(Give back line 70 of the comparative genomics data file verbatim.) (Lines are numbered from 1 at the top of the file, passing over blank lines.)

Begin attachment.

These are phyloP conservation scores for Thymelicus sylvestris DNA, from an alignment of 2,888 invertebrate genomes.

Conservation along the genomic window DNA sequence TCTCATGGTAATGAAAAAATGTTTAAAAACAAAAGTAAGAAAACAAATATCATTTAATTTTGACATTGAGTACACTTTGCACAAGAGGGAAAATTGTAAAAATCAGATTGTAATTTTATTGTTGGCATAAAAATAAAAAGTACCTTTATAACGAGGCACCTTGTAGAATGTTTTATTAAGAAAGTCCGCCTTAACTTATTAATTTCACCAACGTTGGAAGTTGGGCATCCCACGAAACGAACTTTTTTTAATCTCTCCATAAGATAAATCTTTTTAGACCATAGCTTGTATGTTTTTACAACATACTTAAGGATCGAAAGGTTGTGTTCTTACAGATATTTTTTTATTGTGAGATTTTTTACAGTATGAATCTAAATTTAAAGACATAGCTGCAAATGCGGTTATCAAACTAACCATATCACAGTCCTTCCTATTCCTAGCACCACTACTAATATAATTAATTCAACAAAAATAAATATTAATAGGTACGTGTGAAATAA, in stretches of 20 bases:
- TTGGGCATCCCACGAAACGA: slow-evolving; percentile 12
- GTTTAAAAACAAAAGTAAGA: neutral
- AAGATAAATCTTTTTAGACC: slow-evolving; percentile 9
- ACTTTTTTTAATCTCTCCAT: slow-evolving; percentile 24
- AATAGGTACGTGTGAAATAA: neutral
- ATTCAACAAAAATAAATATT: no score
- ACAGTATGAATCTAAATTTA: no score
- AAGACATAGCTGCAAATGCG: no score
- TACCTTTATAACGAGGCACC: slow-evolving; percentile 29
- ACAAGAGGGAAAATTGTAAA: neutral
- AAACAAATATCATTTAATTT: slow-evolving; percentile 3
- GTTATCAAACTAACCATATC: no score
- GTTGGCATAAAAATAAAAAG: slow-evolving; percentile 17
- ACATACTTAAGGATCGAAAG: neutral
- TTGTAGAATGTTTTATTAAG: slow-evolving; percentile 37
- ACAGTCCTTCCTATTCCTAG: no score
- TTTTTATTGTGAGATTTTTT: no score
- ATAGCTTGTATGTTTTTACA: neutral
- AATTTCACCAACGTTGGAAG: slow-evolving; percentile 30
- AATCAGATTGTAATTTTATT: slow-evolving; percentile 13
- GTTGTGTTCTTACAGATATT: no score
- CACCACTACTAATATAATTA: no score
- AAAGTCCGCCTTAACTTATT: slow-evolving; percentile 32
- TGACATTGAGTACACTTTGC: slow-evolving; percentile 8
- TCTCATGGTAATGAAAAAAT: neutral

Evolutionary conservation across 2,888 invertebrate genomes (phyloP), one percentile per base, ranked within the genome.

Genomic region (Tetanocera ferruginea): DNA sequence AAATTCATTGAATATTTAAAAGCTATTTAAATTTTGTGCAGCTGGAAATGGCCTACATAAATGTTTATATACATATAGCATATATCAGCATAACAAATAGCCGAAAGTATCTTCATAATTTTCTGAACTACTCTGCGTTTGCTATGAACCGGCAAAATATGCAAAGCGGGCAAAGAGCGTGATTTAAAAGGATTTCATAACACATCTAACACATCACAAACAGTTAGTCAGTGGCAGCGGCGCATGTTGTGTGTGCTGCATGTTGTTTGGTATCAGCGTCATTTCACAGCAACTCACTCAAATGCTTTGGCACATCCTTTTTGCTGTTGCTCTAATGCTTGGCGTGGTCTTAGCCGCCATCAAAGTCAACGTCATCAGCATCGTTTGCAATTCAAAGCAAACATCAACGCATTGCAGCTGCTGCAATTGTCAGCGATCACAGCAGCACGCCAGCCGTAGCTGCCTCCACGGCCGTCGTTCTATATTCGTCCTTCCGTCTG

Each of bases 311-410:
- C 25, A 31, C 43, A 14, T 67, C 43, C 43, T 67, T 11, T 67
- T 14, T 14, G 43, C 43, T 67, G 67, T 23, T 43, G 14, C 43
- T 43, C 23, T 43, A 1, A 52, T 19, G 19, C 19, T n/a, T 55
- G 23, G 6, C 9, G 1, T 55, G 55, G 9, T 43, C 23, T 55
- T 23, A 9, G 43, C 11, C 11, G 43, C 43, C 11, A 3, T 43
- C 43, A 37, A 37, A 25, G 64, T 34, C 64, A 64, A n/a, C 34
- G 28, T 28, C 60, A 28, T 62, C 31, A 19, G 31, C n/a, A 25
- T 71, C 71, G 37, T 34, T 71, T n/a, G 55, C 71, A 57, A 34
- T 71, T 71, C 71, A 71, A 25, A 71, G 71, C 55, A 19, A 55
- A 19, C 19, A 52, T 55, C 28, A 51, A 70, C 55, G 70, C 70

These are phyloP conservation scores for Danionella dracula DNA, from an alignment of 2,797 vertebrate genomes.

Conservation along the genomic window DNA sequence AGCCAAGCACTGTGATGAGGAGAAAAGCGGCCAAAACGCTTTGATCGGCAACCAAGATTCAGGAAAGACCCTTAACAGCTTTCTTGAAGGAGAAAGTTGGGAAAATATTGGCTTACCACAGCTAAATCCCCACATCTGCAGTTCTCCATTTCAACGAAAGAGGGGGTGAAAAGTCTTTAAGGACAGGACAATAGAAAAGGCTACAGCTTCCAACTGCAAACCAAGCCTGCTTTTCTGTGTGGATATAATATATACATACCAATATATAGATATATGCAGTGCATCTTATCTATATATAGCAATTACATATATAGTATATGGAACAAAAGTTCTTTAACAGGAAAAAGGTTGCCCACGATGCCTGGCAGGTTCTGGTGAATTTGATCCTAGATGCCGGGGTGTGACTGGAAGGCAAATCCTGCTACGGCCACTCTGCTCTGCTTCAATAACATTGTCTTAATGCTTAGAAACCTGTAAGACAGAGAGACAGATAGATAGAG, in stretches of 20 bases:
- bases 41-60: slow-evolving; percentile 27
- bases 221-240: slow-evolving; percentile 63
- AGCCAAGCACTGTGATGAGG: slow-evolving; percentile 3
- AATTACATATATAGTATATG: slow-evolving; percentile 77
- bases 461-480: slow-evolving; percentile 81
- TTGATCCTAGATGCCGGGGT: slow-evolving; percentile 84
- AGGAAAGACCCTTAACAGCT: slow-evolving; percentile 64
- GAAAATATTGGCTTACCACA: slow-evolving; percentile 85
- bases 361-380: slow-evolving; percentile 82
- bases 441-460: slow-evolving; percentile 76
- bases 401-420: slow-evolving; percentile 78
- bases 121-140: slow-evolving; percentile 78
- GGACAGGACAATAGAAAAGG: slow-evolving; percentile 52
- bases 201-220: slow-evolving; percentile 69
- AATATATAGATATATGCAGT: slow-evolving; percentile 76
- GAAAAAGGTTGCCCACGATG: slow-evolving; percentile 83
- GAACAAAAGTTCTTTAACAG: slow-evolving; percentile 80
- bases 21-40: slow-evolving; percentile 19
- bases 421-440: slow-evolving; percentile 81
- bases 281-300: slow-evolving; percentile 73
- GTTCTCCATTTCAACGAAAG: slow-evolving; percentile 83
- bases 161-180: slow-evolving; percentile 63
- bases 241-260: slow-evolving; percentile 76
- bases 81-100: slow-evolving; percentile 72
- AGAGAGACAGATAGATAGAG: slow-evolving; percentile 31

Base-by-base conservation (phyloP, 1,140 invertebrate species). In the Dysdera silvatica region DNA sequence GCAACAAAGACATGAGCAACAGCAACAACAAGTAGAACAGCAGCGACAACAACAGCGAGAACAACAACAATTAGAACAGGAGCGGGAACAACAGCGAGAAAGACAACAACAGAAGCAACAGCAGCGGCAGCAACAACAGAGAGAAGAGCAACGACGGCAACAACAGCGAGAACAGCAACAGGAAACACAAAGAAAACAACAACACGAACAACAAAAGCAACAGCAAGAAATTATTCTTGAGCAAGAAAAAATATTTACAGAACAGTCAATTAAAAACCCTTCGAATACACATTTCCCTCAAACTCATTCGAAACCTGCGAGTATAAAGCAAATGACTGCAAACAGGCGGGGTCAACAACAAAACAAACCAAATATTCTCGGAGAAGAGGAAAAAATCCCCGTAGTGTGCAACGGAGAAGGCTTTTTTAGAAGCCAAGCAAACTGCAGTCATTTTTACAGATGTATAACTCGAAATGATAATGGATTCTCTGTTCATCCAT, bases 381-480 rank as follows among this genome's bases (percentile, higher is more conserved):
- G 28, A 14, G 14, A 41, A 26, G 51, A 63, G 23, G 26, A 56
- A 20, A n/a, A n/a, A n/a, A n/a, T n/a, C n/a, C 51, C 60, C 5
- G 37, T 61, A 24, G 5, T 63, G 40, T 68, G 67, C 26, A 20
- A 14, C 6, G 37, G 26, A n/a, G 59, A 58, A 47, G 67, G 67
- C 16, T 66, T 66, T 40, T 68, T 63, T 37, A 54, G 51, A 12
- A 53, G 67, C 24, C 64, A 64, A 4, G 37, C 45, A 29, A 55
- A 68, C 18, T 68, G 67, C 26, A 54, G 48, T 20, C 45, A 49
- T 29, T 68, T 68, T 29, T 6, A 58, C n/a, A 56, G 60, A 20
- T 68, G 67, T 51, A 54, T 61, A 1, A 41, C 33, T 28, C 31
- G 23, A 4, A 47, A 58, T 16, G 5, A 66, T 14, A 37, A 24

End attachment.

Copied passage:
- A 20, A n/a, A n/a, A n/a, A n/a, T n/a, C n/a, C 51, C 60, C 5